Vinzant and Dobrowski, then, actually suggest that complete dismissal would be unwarranted here, but they do not answer the question completely. In those cases, the various alleged causes of the plaintiffs' injuries were more separable than the alleged causes are here. That is, the car crashes in Vinzant and Dobrowski may well have been necessary and sufficient causes for at least some portion of the plaintiffs' injuries in those cases, and it is not clear how either of those courts would have treated injuries "caused" by the crash but aggravated by the lack of seatbelts. In our case, by contrast, neither the stairs nor the restraints are likely to have been a sufficient cause of García's accident; instead, the two causes seem to have worked in concert, causing García's injuries concurrently. This presents complicated questions regarding how to proceed: if we follow Vinzant and only permit the restraint claim, substantial evidence regarding the route will be necessary at trial. Nonetheless, the fact of restraint seems to be at the heart of García's claims. After all, going down stairs is a trivial task in most cases; that it was dangerous in this case was because of the non-discretionary act of restraining García. For this reason, we conclude that the discretionary function exception should not apply where two causes—one discretionary and one not—are said to cause the plaintiff's injury, especially where the non-discretionary cause is primarily responsible for the plaintiff's injuries.

In Vinzant, at least, the court ultimately concluded that the driving had not been negligent, obviating such a complication. See Vinzant v. United States, 458 F. App'x 329, 331 (5th Cir. 2012) (per curiam) (noting that the trial court found in favor of the Government after a bench trial).

B. Policies and Tortfeasors

It is necessary next to give some attention to two related problems in applying the discretionary function exception: what is a policy?, and whose conduct are we concerned about? The Government argues that the mandatory policy requiring detainees to be restrained during transport was itself an action of discretion implicating the exception and removing this case from our subject matter jurisdiction. To be sure, the policy was enacted in furtherance of the sort of goals that the exception is intended to protect. On the other hand, the policy by its terms bound the individual deputies with whom García interacted; those deputies themselves were without discretion, and therefore would seem to fall outside the exception's protection. So the difficulty is one of line drawing: whose conduct—and therefore which policies—are we talking about when we apply the discretionary function exception?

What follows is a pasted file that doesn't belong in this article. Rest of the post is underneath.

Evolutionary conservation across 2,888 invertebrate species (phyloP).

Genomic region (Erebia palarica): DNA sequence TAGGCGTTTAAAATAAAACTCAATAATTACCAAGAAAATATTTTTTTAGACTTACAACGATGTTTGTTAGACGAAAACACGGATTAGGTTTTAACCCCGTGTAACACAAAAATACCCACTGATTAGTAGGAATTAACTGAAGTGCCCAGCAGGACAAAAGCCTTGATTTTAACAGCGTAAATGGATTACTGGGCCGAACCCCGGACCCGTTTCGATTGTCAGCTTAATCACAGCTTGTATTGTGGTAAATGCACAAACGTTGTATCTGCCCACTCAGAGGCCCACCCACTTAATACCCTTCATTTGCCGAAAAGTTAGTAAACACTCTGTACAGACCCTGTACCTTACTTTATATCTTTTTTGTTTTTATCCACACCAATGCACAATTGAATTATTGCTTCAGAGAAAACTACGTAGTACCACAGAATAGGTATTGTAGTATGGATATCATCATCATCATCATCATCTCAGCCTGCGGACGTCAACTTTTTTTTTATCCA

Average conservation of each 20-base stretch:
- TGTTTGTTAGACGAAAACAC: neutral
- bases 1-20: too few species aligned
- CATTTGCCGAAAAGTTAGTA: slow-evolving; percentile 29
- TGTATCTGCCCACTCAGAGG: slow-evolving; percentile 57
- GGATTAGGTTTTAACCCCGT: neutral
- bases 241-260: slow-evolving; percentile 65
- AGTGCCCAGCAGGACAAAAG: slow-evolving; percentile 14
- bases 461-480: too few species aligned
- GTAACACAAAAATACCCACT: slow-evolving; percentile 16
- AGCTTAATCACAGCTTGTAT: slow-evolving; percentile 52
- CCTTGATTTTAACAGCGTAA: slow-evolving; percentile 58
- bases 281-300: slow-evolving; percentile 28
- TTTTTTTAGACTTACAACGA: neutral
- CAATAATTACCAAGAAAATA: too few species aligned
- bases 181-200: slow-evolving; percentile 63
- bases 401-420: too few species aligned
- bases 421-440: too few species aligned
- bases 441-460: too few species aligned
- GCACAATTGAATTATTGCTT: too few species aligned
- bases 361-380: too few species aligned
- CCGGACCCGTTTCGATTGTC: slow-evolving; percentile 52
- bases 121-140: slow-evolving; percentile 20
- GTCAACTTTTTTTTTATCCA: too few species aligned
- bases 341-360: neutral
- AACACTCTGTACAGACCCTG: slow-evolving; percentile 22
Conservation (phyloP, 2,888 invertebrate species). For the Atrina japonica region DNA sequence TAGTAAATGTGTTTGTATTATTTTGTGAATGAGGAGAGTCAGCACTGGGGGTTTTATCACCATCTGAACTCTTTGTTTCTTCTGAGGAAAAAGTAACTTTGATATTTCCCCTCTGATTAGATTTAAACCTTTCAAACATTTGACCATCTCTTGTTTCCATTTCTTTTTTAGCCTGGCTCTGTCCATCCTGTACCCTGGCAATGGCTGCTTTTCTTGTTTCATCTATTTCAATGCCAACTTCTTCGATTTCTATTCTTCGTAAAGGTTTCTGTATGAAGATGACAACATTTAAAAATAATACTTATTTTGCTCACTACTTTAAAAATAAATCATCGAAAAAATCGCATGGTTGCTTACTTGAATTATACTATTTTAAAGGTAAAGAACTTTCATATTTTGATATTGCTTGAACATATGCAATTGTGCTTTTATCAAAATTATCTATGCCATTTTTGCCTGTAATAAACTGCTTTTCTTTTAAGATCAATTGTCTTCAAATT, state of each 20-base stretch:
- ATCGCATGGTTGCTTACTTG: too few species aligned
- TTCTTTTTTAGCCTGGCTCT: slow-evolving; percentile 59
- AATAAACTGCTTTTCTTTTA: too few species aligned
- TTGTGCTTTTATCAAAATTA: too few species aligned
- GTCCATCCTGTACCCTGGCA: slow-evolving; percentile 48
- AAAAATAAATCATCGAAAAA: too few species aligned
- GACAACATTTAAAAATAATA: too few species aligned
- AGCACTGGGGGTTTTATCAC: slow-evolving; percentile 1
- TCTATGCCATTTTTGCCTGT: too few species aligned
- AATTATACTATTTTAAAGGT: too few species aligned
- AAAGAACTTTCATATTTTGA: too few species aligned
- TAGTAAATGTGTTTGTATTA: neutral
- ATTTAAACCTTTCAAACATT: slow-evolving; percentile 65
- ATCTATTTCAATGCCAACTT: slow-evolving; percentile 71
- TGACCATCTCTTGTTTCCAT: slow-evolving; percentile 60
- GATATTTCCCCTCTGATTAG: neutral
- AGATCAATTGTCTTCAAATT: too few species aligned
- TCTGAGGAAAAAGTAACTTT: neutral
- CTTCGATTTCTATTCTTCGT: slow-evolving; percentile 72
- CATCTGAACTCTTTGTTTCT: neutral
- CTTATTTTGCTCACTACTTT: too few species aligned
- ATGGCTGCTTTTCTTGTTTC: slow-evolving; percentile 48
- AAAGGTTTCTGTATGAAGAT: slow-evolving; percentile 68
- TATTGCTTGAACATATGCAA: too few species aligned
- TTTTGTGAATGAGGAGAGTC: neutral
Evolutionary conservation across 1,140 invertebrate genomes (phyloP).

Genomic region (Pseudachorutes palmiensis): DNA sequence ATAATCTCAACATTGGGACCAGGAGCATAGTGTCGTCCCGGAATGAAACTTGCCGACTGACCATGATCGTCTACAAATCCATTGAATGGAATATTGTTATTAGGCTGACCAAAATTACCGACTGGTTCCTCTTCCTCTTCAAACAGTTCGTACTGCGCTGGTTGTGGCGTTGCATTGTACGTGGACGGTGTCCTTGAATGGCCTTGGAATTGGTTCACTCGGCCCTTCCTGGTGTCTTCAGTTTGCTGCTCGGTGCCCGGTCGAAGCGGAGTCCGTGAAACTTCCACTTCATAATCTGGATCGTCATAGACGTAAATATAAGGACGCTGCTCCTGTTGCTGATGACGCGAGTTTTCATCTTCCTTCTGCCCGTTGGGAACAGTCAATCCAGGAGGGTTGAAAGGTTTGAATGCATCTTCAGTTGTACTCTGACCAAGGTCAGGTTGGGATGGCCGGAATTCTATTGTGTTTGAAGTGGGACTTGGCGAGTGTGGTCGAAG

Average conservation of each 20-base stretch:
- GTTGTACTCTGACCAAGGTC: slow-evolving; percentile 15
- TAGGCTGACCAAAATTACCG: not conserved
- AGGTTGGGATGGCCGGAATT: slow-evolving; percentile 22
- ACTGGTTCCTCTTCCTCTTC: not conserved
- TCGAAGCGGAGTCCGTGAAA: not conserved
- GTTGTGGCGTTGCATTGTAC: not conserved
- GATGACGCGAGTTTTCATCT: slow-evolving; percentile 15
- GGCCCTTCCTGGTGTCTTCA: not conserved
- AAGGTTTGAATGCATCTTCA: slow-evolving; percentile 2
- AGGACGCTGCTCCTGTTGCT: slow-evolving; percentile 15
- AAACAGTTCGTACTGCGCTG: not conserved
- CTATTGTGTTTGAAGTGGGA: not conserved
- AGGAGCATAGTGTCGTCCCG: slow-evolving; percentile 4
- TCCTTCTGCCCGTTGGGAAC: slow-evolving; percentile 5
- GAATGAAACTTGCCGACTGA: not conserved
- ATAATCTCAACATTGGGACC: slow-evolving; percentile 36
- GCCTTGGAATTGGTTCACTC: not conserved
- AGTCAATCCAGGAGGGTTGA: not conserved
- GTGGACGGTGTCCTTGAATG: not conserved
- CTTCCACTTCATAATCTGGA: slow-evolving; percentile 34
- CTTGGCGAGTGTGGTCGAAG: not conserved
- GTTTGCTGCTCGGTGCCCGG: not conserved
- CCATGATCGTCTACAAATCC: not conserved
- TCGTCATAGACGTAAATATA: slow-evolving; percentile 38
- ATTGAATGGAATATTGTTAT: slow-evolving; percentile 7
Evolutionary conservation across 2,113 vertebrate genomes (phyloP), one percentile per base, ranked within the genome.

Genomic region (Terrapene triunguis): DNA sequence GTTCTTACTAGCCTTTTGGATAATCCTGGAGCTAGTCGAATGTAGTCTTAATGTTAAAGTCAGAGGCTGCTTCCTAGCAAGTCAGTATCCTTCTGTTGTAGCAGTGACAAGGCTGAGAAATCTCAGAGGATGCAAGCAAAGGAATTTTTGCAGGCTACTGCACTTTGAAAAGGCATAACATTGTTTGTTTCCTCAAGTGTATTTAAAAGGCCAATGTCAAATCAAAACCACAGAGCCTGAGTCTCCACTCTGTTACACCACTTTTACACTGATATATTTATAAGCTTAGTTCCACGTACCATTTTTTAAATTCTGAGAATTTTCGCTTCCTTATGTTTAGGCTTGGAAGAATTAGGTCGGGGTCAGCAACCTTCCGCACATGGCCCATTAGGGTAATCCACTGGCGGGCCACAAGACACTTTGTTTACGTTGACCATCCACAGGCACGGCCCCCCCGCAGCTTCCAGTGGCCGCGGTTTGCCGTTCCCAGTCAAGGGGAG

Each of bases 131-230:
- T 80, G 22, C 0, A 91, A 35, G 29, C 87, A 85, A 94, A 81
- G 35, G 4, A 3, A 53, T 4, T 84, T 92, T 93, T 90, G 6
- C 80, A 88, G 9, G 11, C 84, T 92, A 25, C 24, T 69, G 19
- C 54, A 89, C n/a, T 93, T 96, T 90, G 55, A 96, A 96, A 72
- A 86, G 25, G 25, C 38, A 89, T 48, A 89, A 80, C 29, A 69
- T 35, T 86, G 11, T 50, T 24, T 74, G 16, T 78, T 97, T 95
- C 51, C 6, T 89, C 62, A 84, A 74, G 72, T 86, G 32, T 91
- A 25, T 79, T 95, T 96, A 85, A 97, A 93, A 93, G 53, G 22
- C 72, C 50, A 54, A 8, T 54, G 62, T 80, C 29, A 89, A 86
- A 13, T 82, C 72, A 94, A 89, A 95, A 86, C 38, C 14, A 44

The answer to this question is complicated by a procedural formality required by the FTCA. In a normal lawsuit, a plaintiff would sue the individuals personally alleged to have injured the plaintiff, or, for example, their supervisors or employers, and the theories of liability would vary accordingly. Here, though, the FTCA prohibits the plaintiff from suing individuals, supervisors, or even governmental agencies; instead, the plaintiff sues the United States itself. Nonetheless, the precedent directs us to "cut through the plaintiff's characterization of the Government's conduct[] and identify the 'nature and quality of the harm-producing conduct.'" Rios-Colon, 928 F. Supp. 2d at 383 (quoting Fothergill, 566 F.3d at 252-53). This suggests that we are to look, quite reasonably, at the conduct of the individuals said to have personally injured the plaintiff. This is confirmed by the statute's language, which refers to the "negligent or wrongful act or omission of any employee of the Government," 28 U.S.C. § 1346(b)(1), and by the cases holding that the Government is not liable for the conduct of government contractors, a doctrine that "eliminat[es] vicarious liability as a theory of recovery against the federal govern- ment." Carroll v. United States, 661 F.3d 87, 92 (1st Cir. 2011). So, we must consider the exception as applied to the acts of a particular government employee. See United States v. Empresa de Viacao Aerea Rio Grandense (Varig Airlines), 467 U.S. 797, 813 (1984) ("[T]he basic inquiry concerning the application of the discretionary function exception is whether the challenged acts of a Government employee—whatever his or her rank—are of the nature and quality that Congress intended to shield from tort liability.").

For this reason, we GRANT the motion for summary judgment as to the U.S. Marshal Service, which García now agrees is not a proper party to this lawsuit.

What is referred to as the independent contractor exception is mandated by statute, 28 U.S.C. § 2671 (defining "federal agency" as not including govermental contractors), but it and the case law holding that there may be liability where the Government closely supervises the contractor, see, e.g., United States v. Orleans, 425 U.S. 807 (1976), together suggest that we must consider the conduct of the individual Government employees who are said to have injured the plaintiff.